Psalm 137. Let the Captives Sing Out.

Today’s Lectio Divina: Excerpts from Psalm 137. (MsgB)

Alongside Babylon’s rivers we sat on the banks; we cried and cried, remembering the good old days in Zion. Alongside the quaking aspens we stacked our unplayed harps;
That’s where our captors demanded songs, sarcastic and mocking: “Sing us a happy Zion song!”

Oh, how could we ever sing God’s song in this wasteland?
If I ever forget you, Jerusalem, let my fingers wither and fall off like leaves.
Let my tongue swell and turn black if I fail to remember you,
If I fail, O dear Jerusalem, to honor you as my greatest.

Quite bluntly, captivity is no picnic in the park.

Being held hostage in a foreign land sucks.

In truth, the human spirit has been created by God to be free, and when that freedom, for one reason or another, is denied or taken away completely, we human beings find ourselves in quite a dilemma.

Over time, captivity in a foreign land plays awful games with your mind. Slowly but surely, memories of your former life in the land that you love begin to fade away. Eventually your whole identity begins to change. In some cases, when a people group has been held against its will for several generations, many lose their identity completely, becoming a nothing-people with no place to call home. Refugees, born into slavery or captivity, finally find themselves caught up in a world where nothing really feels like it belongs. Nothing really makes sense.

Sure, you get up in the morning, put on your clothes and go to work, but something doesn’t quite feel right to you. Something’s missing. Something’s not quite the way it should be. You long for something deep inside you, but since you’ve never actually been to the homeland, you’re not quite sure why that longing exists. All you know is that it aches inside and you can’t escape that pain even on days when nothing is actually oppressing you.

The people of Israel have had to live through this kind of refugee-experience numerous times in their long history. Psalm 137 was most likely written during the long captivity of God’s people in Babylon after the destruction of King David’s temple. In this case, the composer of this song still has vivid memories of living in Jerusalem. But, as I see it, the memories are starting to fade, so this musician sits down and writes a song that’s meant specifically to help him and his friends to never forget their homeland.

God forbid, if you and I, as refugees of heaven, ever forget our homeland!

Earth, you see, is not our home. This planet we live on, as we know it today, is not heaven. The book of Genesis tells us that God originally planned this place to look and feel a lot like home, but quickly, even before the first generation of human beings died off, the wheels began coming off of our little red wagon. We rebelled, you see, telling God, face to face, that we could do life better without Him. Our heavenly Father reluctantly deferred to our stubbornness, knowing what bad things would happen, but withdrew His presence just enough so that we could have our self-inflicted freedom.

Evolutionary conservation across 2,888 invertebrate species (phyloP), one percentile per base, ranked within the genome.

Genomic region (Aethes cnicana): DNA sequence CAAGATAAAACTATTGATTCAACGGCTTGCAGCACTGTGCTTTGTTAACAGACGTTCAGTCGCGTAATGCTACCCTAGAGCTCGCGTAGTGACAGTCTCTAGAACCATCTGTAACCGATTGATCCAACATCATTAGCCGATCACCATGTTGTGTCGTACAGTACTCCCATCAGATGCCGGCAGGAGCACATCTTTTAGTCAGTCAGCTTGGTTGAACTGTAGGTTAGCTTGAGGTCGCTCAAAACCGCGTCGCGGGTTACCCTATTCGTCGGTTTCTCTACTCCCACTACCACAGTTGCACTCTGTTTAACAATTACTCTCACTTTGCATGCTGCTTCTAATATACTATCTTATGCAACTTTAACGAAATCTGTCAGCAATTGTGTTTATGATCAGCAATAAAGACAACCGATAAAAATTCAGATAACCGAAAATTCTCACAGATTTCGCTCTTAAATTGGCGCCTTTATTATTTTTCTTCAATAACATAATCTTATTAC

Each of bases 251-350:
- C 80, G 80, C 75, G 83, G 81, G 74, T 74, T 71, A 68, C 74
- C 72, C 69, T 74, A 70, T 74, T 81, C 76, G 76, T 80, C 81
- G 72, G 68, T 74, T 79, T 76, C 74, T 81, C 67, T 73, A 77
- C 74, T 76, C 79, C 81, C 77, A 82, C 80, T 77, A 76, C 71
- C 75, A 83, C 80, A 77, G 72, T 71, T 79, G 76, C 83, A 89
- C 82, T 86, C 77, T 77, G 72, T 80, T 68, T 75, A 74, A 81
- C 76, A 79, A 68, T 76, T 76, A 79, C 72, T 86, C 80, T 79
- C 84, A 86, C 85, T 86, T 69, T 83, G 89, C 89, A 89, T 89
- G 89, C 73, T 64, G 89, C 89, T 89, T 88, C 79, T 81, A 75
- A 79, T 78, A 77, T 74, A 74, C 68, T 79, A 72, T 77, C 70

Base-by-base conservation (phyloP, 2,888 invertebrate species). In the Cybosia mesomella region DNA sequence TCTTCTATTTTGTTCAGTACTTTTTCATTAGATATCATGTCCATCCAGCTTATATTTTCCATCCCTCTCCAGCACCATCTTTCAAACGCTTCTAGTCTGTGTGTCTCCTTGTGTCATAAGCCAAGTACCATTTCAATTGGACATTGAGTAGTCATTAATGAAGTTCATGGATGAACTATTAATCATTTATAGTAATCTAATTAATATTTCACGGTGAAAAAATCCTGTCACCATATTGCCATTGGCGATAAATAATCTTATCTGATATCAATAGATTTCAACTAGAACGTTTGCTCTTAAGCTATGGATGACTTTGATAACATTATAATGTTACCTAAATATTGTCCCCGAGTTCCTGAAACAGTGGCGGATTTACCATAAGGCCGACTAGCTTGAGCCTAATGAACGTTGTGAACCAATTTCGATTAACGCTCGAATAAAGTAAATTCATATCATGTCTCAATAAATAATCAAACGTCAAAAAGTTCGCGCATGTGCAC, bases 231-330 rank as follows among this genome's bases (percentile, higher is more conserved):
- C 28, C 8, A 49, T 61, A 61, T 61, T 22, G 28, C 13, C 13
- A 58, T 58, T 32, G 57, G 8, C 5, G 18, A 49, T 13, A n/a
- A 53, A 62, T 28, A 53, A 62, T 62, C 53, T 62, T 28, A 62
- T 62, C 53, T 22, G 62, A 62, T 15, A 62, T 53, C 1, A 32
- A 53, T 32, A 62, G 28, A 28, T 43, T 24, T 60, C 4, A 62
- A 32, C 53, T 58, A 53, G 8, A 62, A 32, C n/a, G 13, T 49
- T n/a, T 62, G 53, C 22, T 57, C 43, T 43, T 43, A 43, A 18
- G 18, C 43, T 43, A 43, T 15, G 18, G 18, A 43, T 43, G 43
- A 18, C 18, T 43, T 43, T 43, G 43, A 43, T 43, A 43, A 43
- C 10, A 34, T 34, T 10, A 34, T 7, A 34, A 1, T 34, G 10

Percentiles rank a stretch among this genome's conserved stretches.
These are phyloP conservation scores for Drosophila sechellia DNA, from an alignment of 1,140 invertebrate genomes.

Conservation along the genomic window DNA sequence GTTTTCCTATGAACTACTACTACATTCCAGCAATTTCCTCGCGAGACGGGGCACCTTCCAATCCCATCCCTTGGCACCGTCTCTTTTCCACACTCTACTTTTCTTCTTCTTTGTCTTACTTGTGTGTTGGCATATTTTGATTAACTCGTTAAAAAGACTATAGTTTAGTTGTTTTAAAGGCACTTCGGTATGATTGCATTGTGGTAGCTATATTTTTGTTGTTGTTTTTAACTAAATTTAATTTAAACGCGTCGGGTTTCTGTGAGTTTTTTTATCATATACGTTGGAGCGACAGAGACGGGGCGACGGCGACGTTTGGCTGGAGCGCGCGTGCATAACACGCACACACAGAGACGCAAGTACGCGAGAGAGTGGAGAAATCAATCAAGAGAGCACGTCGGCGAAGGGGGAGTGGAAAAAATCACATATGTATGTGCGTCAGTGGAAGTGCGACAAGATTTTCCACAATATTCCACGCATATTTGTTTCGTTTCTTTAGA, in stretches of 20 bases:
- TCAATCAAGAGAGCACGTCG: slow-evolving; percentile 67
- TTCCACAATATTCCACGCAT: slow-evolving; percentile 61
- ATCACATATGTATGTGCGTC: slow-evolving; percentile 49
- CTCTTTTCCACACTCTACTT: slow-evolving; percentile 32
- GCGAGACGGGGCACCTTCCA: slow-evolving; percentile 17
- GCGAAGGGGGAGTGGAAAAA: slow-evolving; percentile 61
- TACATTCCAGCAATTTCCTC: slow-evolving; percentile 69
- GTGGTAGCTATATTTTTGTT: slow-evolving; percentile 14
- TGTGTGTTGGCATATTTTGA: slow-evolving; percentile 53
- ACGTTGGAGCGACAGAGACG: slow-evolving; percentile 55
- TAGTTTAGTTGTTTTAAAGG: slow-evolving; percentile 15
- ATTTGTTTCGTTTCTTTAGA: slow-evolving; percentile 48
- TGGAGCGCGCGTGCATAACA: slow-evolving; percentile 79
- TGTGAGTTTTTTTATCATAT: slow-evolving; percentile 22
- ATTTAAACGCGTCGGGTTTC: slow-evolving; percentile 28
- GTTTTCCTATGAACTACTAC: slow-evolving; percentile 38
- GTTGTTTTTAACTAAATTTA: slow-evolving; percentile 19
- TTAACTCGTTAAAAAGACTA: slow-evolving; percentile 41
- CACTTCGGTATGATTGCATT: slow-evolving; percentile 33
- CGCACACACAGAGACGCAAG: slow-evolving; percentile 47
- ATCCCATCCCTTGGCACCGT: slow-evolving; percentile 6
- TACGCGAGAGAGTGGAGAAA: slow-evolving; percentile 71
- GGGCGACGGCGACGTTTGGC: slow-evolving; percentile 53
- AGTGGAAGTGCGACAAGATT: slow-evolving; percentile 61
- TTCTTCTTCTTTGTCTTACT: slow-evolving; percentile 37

Oh man, our parents should have known better, but then it happened. Evil was right there on the doorstep, waiting for such an opportune moment. Satan swept in like a flood and took us all into captivity. He not only swept us off our feet, he even began re-arranging the furniture on planet earth. Once a bright cheerful place where living and loving was possible has now become a dark, dreary dungeon where slavery and hatred are commonplace occurrences.

But wait.

Even at our darkest moments in slavery, there remains a hope inside of us that the story isn’t over. Rumor has it that our Father in Heaven has devised a rescue effort. Help is coming, so we must not lose hope. We must keep the home fires burning in our souls. We must sing out once again those songs that remind us that this place is not our home. We are better than this hell-hole in which we live. We are children of a Distant Land. We are Royalty. Sons and Daughters of our Rescuing King.

So even when the Devil comes to rattle the jail cell keys in front of our faces, just keep singing about the Homeland, just as the Psalmist and his friends did back in the day. Our Dad is coming to help us. Don’t give up hope yet! Our Story isn’t over!

My prayer: Father God, our lives today seems so similar to the times of captivity Israel must have felt in Babylon. Jesus, our Rescuing Savior has come, but that coming happened so many years ago. Nearly two thousand years before I was born. I know He has promised to return for us, but I groan inside, waiting for the full redemption He promised us. Like the Psalmist of old, help me to keep singing about the Homeland that feels so far away some days. For Your name’s sake. Amen.

My questions to ponder: What practical things can I do today to keep the ancient longings for the Homeland burning inside me?  Can I write a song as the Psalmist did? Can I recall a Homeland story told to me by past generations? Can I recite a poem that speaks of the final redemption yet to come? Something that will help both my comrades and me keep our longings alive for the promises of God?

So what is God speaking to you today as you ponder the Psalms?

Over a 50-week period, you and I will take a deeper look at The Psalms: God’s Songbook of Prayers. In order to keep all the blog sessions organized, we suggest you bookmark our Contemplating the Psalms home page for ease of use. Keep in mind that one of the best ways to explore the on-going applications of this blog series is to walk alongside a biblically-based, Christ-centered spiritual director who is familiar with how to make material like this part of your overall spiritual formation in God. Many of our directors in our Contemplative Activist network are available to companion you in your journey with Jesus. Click here for more info.

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